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Complement in breast milk protects infant mice by shaping gut microbiota

Wan lab assistant scientist Dongqing Xu led research on complement in breast milk that uncovered new roles for the immune system component.


Breast milk provides infants with more than just nutrition; it also includes immune system components, some of them better studied than others.

“Antibodies in breast milk are universally recognized to protect infants against infection and boost immunity,” said Dongqing Xu, PhD, an assistant scientist in the lab of Fengyi Wan, PhD, professor in Biochemistry and Molecular Biology. “As another important part of immune system, the role of ‘complement’ components in breast milk should be explored.”

Xu led research using mouse models that has begun to reveal those roles that was recently published in Cell

Dongqing Xu

Dongqing Xu, assistant scientist in the Wan lab

“We found the complement in mouse breast milk supports a ‘protective’ gut microbiota in the infant intestine by selectively eliminating specific gram-positive bacterial species,” Xu said. 

Further, though complement is named for its roles in working with and “complementing” antibodies, this reshaping activity is independent of antibodies. 

“This represents an important expansion of our understanding of breast milk’s protective mechanisms,” said Wan, and reveals a new role of complement proteins, and one that is part of in the non-specific innate immune response. 

The Wan lab studies how interactions between host cells, gut microbiota, and pathogens in the colon can affect health and disease, from infections to cancer.

One method they use is a mouse model of transient diarrheal infections, like those caused by certain types of E. coli known as EPEC and EHEC. Mice aren’t susceptible to E. coli the way humans are, but they are susceptible to a similar bacterium called Citrobacter rodientium. As with humans and EHEC and EPEC, healthy mice usually fight off C. rodientium infections quickly. 

Researchers in the lab, led by Xu, used mice that had key complement genes knocked out. These “complement-deficient” mice were missing key components of the complement system, and complement-deficient dams (female mice) produce breast milk missing those components. 

When weanling (21-day-old) mice pups that still had all the complement genes were given a challenge of C. rodientium, these complement-sufficient mice had minimal symptoms and all survived after the inoculation. But compliment-deficient weanling mice had significant reductions in body weight, severe diarrhea, and over 90% mortality in the same time period. Adult (6-8 week old) mice of all genetic backgrounds were able to resist the infection.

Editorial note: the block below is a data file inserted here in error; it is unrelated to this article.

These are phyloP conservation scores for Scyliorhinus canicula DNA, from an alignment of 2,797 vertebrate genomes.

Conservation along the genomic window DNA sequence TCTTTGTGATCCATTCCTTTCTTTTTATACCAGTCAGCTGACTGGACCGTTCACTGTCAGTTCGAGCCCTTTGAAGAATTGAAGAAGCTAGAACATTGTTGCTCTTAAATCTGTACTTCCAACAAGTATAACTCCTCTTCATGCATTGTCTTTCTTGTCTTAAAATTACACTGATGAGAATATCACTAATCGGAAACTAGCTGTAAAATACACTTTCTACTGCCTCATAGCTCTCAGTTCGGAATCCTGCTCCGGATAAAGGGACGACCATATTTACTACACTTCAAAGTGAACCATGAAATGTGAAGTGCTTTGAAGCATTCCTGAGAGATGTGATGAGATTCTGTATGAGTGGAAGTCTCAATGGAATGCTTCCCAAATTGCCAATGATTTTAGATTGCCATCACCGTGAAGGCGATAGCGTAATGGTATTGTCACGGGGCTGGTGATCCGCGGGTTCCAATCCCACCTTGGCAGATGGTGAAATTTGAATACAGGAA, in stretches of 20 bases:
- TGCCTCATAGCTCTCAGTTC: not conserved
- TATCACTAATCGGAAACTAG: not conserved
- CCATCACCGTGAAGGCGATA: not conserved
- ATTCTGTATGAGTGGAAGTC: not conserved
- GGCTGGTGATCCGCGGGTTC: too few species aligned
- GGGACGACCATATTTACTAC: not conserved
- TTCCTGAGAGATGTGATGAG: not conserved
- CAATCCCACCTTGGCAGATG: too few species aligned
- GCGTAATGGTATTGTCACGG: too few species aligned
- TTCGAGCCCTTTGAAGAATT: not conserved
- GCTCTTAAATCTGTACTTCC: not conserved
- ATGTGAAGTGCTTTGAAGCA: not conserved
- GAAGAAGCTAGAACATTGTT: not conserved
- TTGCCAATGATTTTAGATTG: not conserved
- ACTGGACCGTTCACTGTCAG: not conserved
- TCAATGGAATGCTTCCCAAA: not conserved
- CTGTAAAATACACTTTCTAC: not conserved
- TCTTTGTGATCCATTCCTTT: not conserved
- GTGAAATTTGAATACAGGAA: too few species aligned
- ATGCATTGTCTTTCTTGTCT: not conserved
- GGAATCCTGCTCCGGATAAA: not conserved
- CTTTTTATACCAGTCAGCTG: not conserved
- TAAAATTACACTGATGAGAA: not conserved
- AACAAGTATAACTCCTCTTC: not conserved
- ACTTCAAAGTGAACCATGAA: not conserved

This indicated that complement was important in protecting the infant mice from infections like C. rodientium. But because the mice were nursing from mothers with the same genetic background, this couldn’t separate the effects of the infant’s genetic background from the complement components they received from the breast milk. To separate these, the team developed a new strategy.

“We switched the lactating mothers—complement-sufficient and complement-deficient—immediately upon delivery,” said Xu. 

With this cross-fostering, wild-type mice were nursing from complement-deficient dams, and vice versa. And what the team found was striking: pups that nursed from complement-deficient dams, no matter their genetic background, were sensitive to the C. rodientium infections. And pups that nursed from complement-sufficient dams, even pups missing complement genes themselves, resisted the infections.

“We were really thrilled by the cross-fostering results,” said Xu. “The findings from this experiment strongly reinforce our belief that complement components in breast milk are crucial for the health of newborns and infants.” 

With a series of experiments, the team found this protective effect was related to the ability of the complement in milk to reshape the composition of microbes in the guts of weanling mice, by eliminating or reducing certain types of microbes.

Xu and colleagues isolated one of the strains found in complement-deficient gut microbiota were killed by the complement components of normal milk, and identified it as the gram-positive Staphylococcus lentus B3. 

Now that they had a specific target, the team could use in vitro experiments to better understand the components and mechanisms involved. They showed that certain complement components directly targeted and killed S. lentus B3, in human as well as mouse breast milk, and that this activity doesn’t rely on the presence of antibodies.

Xu hopes these finding will spur more work exploring the connection between complement in breast milk on the health of infants, and potential longer-term outcomes.

In the meantime, Xu and the Wan lab are following up these findings and working to better understand the specifics of the complement biology of breast milk and how that differs from much better studied complement biology of blood, such as demonstrating how the breast milk complement kills S. lentus B3 despite past work suggesting that the same components in blood could not kill gram-positive bacteria. 

Want to learn more? Check out these commentaries:

Complement(ing) the microbiome in infants through breastmilk, Nobs SP, and Elinav E, Cell Research, 2024.

Complement-ary protection for all ages, Han G, and Vaishnava S, Immunity, 2024.

 Complement: you gutsy thing! Kemper C, Trends in Immunology, 2024.